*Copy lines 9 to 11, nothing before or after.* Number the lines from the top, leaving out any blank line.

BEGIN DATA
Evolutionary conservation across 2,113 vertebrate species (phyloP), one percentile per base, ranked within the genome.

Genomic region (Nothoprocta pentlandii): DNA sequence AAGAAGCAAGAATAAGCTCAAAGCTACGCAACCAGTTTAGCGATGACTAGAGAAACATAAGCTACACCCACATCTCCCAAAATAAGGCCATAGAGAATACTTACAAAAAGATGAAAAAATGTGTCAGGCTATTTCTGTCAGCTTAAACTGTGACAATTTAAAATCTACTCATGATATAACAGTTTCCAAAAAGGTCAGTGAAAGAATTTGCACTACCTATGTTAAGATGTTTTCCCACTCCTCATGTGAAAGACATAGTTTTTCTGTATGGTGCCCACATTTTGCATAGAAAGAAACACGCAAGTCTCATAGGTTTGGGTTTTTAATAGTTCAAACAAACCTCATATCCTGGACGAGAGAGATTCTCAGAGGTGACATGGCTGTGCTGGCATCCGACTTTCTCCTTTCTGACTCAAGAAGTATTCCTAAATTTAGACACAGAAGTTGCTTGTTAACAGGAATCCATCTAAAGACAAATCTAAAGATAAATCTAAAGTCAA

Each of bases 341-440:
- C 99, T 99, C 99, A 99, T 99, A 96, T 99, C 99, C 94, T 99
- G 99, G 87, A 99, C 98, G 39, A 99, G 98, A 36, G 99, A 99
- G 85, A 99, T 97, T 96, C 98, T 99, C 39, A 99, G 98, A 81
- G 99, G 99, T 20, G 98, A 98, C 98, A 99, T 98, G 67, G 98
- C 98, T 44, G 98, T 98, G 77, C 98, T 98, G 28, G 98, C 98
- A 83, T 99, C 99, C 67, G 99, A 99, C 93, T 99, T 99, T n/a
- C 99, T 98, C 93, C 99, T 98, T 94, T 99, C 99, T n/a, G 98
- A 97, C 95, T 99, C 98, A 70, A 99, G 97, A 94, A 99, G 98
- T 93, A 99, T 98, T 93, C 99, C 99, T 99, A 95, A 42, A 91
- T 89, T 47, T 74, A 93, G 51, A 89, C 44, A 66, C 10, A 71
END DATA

- A 83, T 99, C 99, C 67, G 99, A 99, C 93, T 99, T 99, T n/a
- C 99, T 98, C 93, C 99, T 98, T 94, T 99, C 99, T n/a, G 98
- A 97, C 95, T 99, C 98, A 70, A 99, G 97, A 94, A 99, G 98